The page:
Last fall I was asked to make a leather piece to replace one that after years of wear had torn. This is the original piece from the chair. Following are the steps taken to produce the new piece.
The very first thing I drew up a few sketches for her to choose from. Once she had picked the outline she like the best, I traced it onto the hide. To do this the leather must first be wet down with water and allowed to dry just until the center of the hide has moisture and the outer layers are almost dry. Then a piece of plastic film is place over the piece and the paper pattern is laid on top. Using a tracing tool, carefully trace the pattern. When tracing be very careful as to not move the pattern. When the lines are drawn they are very hard to remove, so being off somewhere is not good.
Once the tracing is done, the hide may or may not need more water. It is important to keep the same moisture content throughout working on the piece. (It can dry out between working times.) Using the swivel knife the whole pattern is then cut. Again there is no erasing on leather. If you mess up you start over. The pattern is not cut all the way through the piece, only about half way, give or take.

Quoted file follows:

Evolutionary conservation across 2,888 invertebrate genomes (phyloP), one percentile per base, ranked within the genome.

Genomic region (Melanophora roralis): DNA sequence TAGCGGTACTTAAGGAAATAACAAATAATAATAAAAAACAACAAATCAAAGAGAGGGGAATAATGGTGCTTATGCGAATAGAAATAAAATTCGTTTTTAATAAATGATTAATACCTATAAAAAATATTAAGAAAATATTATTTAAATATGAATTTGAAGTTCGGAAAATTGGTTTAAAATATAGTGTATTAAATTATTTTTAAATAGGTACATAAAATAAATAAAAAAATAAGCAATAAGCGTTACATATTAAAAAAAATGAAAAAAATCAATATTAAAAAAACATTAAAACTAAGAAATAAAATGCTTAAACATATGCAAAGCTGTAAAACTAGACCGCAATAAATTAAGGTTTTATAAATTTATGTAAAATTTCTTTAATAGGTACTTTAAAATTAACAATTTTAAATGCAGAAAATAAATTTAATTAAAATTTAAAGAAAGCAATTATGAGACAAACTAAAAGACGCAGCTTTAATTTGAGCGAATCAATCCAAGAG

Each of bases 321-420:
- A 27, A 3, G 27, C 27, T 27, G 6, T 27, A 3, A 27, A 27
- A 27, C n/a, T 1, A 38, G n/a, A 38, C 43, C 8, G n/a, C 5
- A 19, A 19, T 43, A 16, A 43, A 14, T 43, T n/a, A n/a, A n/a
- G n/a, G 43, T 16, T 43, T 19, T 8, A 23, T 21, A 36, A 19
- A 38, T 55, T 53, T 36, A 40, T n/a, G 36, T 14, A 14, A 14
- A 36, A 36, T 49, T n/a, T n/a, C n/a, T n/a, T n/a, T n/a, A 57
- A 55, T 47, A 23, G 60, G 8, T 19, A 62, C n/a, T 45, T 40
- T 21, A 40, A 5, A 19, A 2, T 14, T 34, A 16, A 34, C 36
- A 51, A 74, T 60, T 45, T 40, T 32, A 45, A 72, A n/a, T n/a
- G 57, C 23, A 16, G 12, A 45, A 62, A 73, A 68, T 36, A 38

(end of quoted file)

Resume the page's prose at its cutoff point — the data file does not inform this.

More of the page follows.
After the piece is cut I begin to make it “stand out” by using a beveller tool and the rawhide hammer. Carefully tapping the tool around every cut line. You can kind of see it pictured on the left.
Once the piece has been outlined I have a ton of other tools all with different ends that will create different details and effects. On the right side of the wreath you can see where I started to add some detail.
After I have completed the basic tooling of the piece, using a swivel knife with an angled blade, I cut in a little more detail.
I should have taken a before picture of the edge, I forgot. This is the after. The edging tool is used first to take a very little cut of leather off the edge. Then the slicker is used to smooth and round the edge.
So close to being done! The next step is to use the Deglazer on the entire piece. This cleans the leather allowing the dye to better color the piece. Then on wet leather the dye is applied. I do this using a brush and sponge, trying to keep it even and wiping any excess as I go.
Once the piece has again dried, I give it a good wash to remove any excess dye. I do this so the clear coat will soak in because of the oil base dye.
Now for a quick conditioning with some Saddle Soap and it’s ready for the chair!